Archive for Reactive Attachment Disorder

Attachment Tangle

Dear Parent,

From the beginning, my children rushed me at the door as I came home from work. Frequently overwhelmed, I had two wild-eyed kids, hungry cats, and excited dogs pawing at me before I sat my briefcase and groceries down. BC (before children), that iconic scene of parents coming through the door to a happy, bubbly, burst of children made me want a couple of them all the more. Everyone else is getting to have that experience, I thought; and there I was near 40 unable to hold a bun in the oven. That scene in movies and commercials was always bittersweet, never left me dry-eyed, and rarely failed to fill me with longing for the clamoring of little children.

I am not fond of the adage, Be careful what you wish for; however, Be careful what you wish for. Now, 18 years later, my adult children and innumerable dogs continue to paw me at the door. Usually, the kids reach for the grocery bags, and they are better able to step back for a minute when I say, Let me get in the door, honey. I say that sentence every day: Let me get in the door, honey.

My children reject most of my suggestions while hanging on the slightest hint of disapproval. Cursed with an expressive face, I try to keep my eyes and voice soft, but sometimes (like today) my tiredness from work and exasperation from the clamoring sneaks into the creases around my eyes and my tone. It happens in a flash before I am aware. At that moment my children are crestfallen and ashamed for nothing they have done except being highly entangled in their attachment to me. I fear I will always be powerful in their insecure right-brains, and powerless to influence their left-brains. Darn it.

The Attach Place

The Attach Place
Center for Strengthening Relationships

Through love and acceptance, I continue to support the development of their secure attachment. I try to own my facial expressions out loud, so they can relax their hyper-vigilance. That doesn’t always work.

I desire internal peace for my children. I want external peace for myself. I call on faith that we will find this ever elusive secure attachment. I call on my faith in love.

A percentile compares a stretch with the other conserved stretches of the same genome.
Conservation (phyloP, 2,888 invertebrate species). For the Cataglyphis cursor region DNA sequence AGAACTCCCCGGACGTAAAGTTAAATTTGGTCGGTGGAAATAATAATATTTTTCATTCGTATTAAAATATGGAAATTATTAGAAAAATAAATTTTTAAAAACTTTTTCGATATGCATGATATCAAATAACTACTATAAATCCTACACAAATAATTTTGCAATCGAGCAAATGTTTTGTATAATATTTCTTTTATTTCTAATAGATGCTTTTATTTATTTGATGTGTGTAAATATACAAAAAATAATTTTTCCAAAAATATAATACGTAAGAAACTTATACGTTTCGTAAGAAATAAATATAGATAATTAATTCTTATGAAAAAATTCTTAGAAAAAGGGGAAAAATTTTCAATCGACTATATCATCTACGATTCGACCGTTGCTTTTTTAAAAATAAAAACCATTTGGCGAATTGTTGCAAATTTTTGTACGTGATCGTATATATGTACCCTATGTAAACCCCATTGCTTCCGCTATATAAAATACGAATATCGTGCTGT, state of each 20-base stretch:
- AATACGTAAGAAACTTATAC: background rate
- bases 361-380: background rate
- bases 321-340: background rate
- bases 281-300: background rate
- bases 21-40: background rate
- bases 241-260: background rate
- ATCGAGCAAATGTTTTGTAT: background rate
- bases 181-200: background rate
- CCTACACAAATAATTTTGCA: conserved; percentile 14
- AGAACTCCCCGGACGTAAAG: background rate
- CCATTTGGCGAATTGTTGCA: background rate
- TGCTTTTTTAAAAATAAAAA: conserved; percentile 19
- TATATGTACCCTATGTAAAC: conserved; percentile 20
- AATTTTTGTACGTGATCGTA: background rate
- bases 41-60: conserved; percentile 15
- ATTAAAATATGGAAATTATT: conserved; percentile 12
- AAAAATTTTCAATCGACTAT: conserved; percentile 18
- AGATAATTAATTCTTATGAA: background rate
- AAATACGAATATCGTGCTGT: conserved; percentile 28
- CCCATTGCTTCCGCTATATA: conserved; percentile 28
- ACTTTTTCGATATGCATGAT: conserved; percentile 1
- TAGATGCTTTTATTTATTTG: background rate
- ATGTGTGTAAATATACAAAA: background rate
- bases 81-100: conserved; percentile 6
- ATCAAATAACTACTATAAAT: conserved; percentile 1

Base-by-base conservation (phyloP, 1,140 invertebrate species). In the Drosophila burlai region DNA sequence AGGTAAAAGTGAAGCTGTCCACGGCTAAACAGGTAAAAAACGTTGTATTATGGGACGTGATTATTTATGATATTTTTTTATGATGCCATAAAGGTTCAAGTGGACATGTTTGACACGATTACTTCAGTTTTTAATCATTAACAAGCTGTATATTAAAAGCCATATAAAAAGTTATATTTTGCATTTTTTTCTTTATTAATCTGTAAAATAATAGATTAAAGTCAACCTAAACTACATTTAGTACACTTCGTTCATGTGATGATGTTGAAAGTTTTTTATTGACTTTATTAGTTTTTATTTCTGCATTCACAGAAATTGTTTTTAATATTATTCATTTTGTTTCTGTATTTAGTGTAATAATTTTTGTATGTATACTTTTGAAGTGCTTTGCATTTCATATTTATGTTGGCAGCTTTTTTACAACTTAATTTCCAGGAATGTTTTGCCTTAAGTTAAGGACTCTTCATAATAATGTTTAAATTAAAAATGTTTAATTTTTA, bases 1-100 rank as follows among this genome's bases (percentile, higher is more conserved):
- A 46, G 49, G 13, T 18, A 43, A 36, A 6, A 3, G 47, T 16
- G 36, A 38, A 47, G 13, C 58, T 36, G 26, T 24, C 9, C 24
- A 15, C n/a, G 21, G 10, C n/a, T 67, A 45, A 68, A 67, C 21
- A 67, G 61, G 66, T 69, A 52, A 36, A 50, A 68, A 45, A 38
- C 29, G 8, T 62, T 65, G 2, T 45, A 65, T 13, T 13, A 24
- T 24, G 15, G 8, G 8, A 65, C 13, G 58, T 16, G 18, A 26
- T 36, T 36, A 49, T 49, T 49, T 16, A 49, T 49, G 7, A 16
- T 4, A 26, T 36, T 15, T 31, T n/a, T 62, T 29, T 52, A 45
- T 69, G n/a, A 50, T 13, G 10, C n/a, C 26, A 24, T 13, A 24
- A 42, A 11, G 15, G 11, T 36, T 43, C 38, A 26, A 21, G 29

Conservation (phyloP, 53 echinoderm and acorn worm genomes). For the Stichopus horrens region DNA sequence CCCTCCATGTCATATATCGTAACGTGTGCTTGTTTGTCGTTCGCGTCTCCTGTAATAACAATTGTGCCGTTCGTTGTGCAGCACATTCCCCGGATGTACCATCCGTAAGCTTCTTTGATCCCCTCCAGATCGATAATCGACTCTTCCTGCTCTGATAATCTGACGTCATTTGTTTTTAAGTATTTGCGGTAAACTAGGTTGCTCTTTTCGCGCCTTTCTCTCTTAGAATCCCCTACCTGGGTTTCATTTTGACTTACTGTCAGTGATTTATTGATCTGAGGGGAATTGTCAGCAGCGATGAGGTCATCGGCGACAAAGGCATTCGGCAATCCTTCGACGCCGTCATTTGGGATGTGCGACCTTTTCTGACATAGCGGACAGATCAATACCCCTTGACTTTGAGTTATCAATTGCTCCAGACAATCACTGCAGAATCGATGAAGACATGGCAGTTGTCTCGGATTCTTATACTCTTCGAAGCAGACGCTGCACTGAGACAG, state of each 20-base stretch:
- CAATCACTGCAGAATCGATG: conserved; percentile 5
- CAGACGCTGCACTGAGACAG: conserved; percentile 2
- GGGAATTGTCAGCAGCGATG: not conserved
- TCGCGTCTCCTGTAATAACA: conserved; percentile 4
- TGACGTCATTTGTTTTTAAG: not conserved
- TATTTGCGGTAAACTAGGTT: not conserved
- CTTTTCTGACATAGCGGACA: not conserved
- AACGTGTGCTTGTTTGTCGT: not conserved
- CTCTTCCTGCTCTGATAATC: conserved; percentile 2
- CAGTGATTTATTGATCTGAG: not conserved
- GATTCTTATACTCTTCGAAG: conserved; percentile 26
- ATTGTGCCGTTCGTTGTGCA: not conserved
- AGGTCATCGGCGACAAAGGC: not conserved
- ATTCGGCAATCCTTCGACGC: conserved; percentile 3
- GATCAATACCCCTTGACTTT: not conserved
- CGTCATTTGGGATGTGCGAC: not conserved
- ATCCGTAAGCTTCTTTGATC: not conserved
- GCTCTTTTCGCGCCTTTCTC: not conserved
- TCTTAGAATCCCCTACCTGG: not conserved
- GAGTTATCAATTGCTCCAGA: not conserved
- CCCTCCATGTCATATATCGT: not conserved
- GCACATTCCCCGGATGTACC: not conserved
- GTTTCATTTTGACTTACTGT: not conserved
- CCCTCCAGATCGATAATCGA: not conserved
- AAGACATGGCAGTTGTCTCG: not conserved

Love matters,

Ce

picture of coverYou can find Ce’s book on Amazon.com or in The Attach Place Shop.  Don’t forget to leave a review.

To sign-up for free daily Wisdom for Adoptive Parents blog, click here.  Follow on Twitter @lovingradkids and @Attachmenthelp or Facebook 

The next 8-hr. Attachment- and Trauma-informed Therapeutic Parenting Workshop is specially scheduled for one day–July 23rd–from 9am to 5pm. We usually hold the training on two days, but this is an exception for those who cannot find time on two consecutive Saturdays to attend a training.  To register, go to attachplace.com/shop.  Childcare provided for an additional fee. 

Monthly Adoptive Parent Support Group is free and open to everyone. Meets the second Wednesday of every month from 6pm to 8pm.  Group and childcare are free. Please sign up at www.attachplace.com/shop.

 

 

The Ugly Strings

Dear Parent,

Being of the bootstrap type, I am not one to wallow long in disappointments.  Brush off, jump back up: my motto.  Then, there are times when my relational failures with my children break my heart.  I am disappointed to the core that I cannot intervene in the whirlwind that is my child at this point in her young adult life.  And, I have to face the fact that it is not in my control.  She has her own trajectory.

For the last four months she was back home, I wondered when my feelings of hope and faith would run out.  How many times could I be manipulated, lied to, and used before I would wake up with nothing in my heart?  It turns out that love does matter, and it persists beyond reason.  I am disappointed to find that my ability to hang in here with hope and faith for a different outcome has pooped out.

Once again, I am the bitchy, bad mother; the adoptive mother who never had anything to offer except money and defective parenting.  Once again, I am rejected and cutoff for setting a boundary that I felt had to be set.  In the process I took the low road a couple of times. I am not proud. I am, however, continually humbled by the deep-seated effects of trauma and abandonment on the psyche of young children.